When someone asks me what language to study, I suggest Spanish. It’s such an important language in the United States, where I live, and knowledge of it unlocks the rest of the hemisphere. I also sometimes mention Arabic, whose speakers are now center stage in world affairs. But Arabic takes years to master, and unforeseen events could crowd it out at any time, pushing some other language to the fore and leaving high and dry anyone who chooses to study it based on geopolitics.

The best and most meaningful choices are often those we make for no other reason than love or obsession.


Have you tried to write in languages other than English?

Asked at a public event if she ever thought of writing in English, Russian author Tatiana Tolstaya, who lived and taught in the United States for many years, replied (in flawless English) that the only language she could ever write in was the one whose nursery rhymes and lullabies she’d heard as a tiny child. I could not agree more.

I cannot imagine writing in any language except English. My writing is shot through with wordplay and sound play, rhymes and half rhymes, alliteration, assonance, irony, literary allusions and quotations. It is sprinkled with foreign words that, stripped of their English-language scrim, would be about as interesting (and as visible) as a shooting star at noon. I could never achieve or even attempt any of this in another language.

What is for you, the most challenging part of being a translator?

It depends on whether we are talking about the work of the interpreter; the translator of commercial, technical, diplomatic or other specialized documentation; or the literary translator. (In the language services industry, ‘translator’ refers specifically to a linguist who works with written materials. The person at the dignitary’s elbow or in the booth with headphones orally transferring meaning into another language is an interpreter, not a translator. And most people who toil in the translation trenches do not translate works of literature, but mundane and necessary materials such as software and other instruction manuals, patents and legal documents.)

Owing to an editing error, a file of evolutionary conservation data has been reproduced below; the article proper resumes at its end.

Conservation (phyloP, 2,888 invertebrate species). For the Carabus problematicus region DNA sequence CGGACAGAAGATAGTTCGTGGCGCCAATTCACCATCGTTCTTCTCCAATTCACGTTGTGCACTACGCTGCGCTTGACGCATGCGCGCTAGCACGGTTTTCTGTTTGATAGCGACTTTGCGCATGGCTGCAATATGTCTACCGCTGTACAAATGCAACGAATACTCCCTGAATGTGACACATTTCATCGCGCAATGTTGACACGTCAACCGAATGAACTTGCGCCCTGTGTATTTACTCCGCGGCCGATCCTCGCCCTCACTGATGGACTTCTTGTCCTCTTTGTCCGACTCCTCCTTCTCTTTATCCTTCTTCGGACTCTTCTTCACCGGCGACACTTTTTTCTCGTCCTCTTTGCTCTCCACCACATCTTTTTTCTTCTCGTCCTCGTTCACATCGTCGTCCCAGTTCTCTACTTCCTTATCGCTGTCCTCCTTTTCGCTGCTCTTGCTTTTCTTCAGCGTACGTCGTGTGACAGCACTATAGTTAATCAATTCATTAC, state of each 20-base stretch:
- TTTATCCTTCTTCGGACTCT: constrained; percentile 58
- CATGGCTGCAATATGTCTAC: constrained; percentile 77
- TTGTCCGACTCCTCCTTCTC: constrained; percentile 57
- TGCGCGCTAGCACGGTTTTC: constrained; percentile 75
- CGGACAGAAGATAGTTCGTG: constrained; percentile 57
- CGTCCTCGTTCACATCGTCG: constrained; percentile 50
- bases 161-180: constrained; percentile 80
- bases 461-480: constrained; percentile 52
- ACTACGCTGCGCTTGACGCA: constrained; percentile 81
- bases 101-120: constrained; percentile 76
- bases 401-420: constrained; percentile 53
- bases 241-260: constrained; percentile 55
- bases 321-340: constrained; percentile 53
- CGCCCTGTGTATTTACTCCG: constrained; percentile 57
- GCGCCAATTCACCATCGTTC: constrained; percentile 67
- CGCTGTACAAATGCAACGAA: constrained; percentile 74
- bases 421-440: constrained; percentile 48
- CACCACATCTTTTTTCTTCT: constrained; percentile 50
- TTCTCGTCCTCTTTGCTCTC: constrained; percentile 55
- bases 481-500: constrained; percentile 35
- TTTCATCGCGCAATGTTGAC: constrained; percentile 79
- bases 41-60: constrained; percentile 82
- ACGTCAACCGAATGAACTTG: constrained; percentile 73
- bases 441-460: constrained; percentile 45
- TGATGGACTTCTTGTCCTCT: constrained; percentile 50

Subject knowledge is far more important in language work than the public realizes. How can you translate a text on astrophysics if you are not fluent in astrophysics? Fluency in the subject is as central to the task as fluency in the languages. A professional interpreter or translator specializes in a limited number of subjects that she knows well, prudently declining offers of work that fall outside that range, or, if she decides to take on something new, boning up on the topic thoroughly ahead of time and consulting specialists in the field.

Translators are generally self-employed, always hustling for the next contract. Translation work is often sent abroad to countries where the rates are so low that first-world translators cannot compete. There is also a gray market of semi-or unqualified translators who do poor-quality work and drag down the reputation of the whole profession. Staff translators in international organizations such as the United Nations must master and unswervingly adhere to house editorial and style guidelines, precedents and turns of phrase enshrined in previous documents.

Interpreters must have the words and phrases at their fingertips, improvising ingeniously when they do not. (But the latter should not happen too often.) Interpreters derive pleasure from pressure. They are skilled orators and mind readers, comfortable in the spotlight, yet adept at invisibility. Their work draws on training, habit, adrenaline, and the psychological state of flow. They prepare fiendishly before each assignment.

Literary translators capture subtleties of culture, tone and music. They convey qualities and fragrances, the drift, the waft, the weft, the woof and the whiff. FenĂȘtre=window is only the beginning. Is it bay or casement, dormer or storm? Diamond pane or stained, leaded glass or plastic?